1. Don't Hurt Your Partner

Seems pretty obvious that we do not want to hurt the person that we are fencing with, right? Seems not to be the case with some. Some seem that they need to put a little bit more emphasis in on their strikes and other offensive actions. There is no need for it. If you continue to do this, you will simply run out of people who will be your partner and you will run out of people to train and spar with.

2. Follow the Drills

This means that if you are doing a parry and riposte drill and you are attacking, you are going to get hit. The only reason why you should not get hit is if your partner misses, and even then you should assist them so that you do. You need to do your part of the drill as faithfully as possible to ensure that the learning experience is fulfilling for your partner. You should be practicing your actions at the same time to make sure that they are correct. If you don't follow the drill you and your partner will not learn what is supposed to be learnt. If you continually not follow drills people will not want partner with you and you again will run out of people to train with.

3. No Additions

Even if you know what's coming next in the next drill don't make any additions to the drill. Wait until the trainer teaches the additional part of the drill. Your partner may not know about the new part and will be come confused, and will also want to focus on the current part. This also means that you should not really experiment with other options available as you may miss the point of the drill. If added defences so you don't get hit are not part of the drill, so don't add them. If you are supposed to get hit as part of the drill, you get hit. Additions to drills just show you as unwilling to follow instruction or arrogant, and not a good student.

4. Remain in Control

Some drills will be done at slow speed, some drills will be done at faster speeds. This will be determined by your instructor. It is up to you to remain in control of your actions. If you are supposed to be performing a drill at slow speed and your partner speeds up, do not follow them but remain at slow speed. You may even encourage them to slow down. Your instructor will have told you to do the drills at slow speed for a reason. Speeding up so that you can make a hit only cheats yourself.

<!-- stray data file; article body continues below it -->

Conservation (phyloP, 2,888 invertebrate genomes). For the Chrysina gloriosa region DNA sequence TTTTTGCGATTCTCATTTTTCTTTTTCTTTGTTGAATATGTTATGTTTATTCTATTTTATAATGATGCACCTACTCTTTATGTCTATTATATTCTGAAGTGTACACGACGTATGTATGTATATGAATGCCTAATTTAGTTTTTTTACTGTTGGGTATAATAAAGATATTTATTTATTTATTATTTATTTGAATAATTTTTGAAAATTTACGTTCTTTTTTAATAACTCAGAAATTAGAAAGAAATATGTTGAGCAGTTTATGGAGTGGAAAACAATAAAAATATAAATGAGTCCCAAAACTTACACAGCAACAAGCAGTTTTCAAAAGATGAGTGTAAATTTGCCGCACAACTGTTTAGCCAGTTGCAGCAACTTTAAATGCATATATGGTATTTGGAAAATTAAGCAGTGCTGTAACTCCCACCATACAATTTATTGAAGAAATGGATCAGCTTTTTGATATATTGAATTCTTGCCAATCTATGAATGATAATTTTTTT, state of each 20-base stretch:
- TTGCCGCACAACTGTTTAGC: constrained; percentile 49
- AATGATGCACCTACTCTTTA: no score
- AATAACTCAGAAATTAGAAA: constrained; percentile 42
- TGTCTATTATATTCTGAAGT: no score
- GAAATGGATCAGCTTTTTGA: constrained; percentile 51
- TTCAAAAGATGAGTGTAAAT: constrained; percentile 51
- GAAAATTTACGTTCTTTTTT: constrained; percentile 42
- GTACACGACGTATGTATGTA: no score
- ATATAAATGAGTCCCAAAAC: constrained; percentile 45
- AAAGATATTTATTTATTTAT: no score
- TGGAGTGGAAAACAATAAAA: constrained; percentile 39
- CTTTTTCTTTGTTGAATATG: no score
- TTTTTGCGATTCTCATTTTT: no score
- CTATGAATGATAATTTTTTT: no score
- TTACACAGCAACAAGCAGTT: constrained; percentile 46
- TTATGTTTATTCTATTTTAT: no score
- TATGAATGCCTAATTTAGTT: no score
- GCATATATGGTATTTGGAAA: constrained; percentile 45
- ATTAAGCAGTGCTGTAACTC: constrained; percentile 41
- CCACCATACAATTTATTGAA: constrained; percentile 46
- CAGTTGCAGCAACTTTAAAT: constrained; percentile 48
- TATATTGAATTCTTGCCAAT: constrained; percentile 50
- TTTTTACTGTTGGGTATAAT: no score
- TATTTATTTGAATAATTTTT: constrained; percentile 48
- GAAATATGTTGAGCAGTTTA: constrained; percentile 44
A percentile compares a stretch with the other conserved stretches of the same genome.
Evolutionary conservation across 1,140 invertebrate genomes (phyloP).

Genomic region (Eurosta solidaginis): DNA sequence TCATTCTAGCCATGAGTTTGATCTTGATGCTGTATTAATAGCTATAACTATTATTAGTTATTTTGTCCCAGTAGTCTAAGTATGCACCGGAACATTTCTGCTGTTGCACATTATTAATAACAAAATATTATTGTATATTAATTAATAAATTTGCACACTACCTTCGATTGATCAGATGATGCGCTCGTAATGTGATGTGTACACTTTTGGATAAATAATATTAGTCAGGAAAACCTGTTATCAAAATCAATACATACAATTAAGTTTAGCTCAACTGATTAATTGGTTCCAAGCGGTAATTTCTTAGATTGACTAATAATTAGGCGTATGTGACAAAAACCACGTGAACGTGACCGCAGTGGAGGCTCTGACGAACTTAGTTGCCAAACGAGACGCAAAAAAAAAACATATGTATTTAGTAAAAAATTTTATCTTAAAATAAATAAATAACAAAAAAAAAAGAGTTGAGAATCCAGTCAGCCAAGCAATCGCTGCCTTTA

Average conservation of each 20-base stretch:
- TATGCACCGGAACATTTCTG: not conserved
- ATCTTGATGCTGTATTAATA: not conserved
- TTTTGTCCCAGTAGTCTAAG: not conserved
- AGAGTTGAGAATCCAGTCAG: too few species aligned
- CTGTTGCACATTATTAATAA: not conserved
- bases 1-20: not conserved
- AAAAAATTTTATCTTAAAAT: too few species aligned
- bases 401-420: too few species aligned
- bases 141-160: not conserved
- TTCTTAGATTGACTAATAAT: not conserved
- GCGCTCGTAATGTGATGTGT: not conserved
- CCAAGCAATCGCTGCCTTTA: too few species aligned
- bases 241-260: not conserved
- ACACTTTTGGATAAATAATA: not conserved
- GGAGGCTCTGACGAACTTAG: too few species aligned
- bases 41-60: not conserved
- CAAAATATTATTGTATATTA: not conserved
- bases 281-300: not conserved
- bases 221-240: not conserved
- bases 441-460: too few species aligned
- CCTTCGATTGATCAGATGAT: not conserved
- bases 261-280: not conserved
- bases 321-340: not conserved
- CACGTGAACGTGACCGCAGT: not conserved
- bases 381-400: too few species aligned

5. Be Truthful

Cheating in drills and bouts only cheats yourself. Being truthful in drills gives a true evaluation of how your learning is going and whether or not you need more practice at the skills or not. Changing at the last minute or speeding up to hide a mistake that you have made is a cheat, and even if it allows you to strike your target you lose because you have cheated yourself. You have cheated yourself in training and therefore from learning a lesson. By making mistakes we learn. By cheating so mistakes are not made, you cheat yourself of that learning, and also your partner as well.

6. Remove the Ego

Some people feel that when they are struck it is a personal insult and their ego is somehow damaged. This is a very toxic attitude and you should avoid these people. Especially when training you need to remove the ego from the equation. Training is the best time to make mistakes as it is the best time to learn from them. Your instructors do not point out your mistakes to beat you down, but to help you learn. Your partners in learning are the same. If you get hit, ask how it happened so you can correct what you did wrong, not be insulted.

7. Respect for Your Partner

Finally, and this is most important, respect your partner. While a certain amount of training can be done alone and much more can be learnt by crossing swords with another. By respecting your partner you allow both of you to learn and thus both of you to grow as swordsmen. With respect for your partner much of what has already been said already will come into play. Regardless of your partner's skill level, ability, history, age or gender, all of them need to be respected. This is essential.

Being a good training partner is an ability which all swordsmen should train toward. This is something which will enhance your fencing career and also allow you to meet many interesting people in the process. It will also allow you to gain the most out of your learning experience. We have all experienced "that person" who deviates from the drills and will not follow instruction. This person is a nuisance and no one wants to partner them. The best thing is to not be "that person" and you will have a much finer experience.



Saturday, May 13, 2017

Brutal Fencing II: A Question of Calibration


I wrote a previous entry on the subject of brutal fencing and its relation to aggression. This can be accessed here: http://afencersramblings.blogspot.com.au/2009/09/brutal-fencing-discussion-of-aggression.html. This post is aimed at one particular aspect of fencing and indeed brutal fencing and that is how hard one fencer strikes one another, this is sometimes referred to as calibration. Part of this entry goes to the reason why we actually engage in Historical European Martial Arts (HEMA).

What is meant by calibration?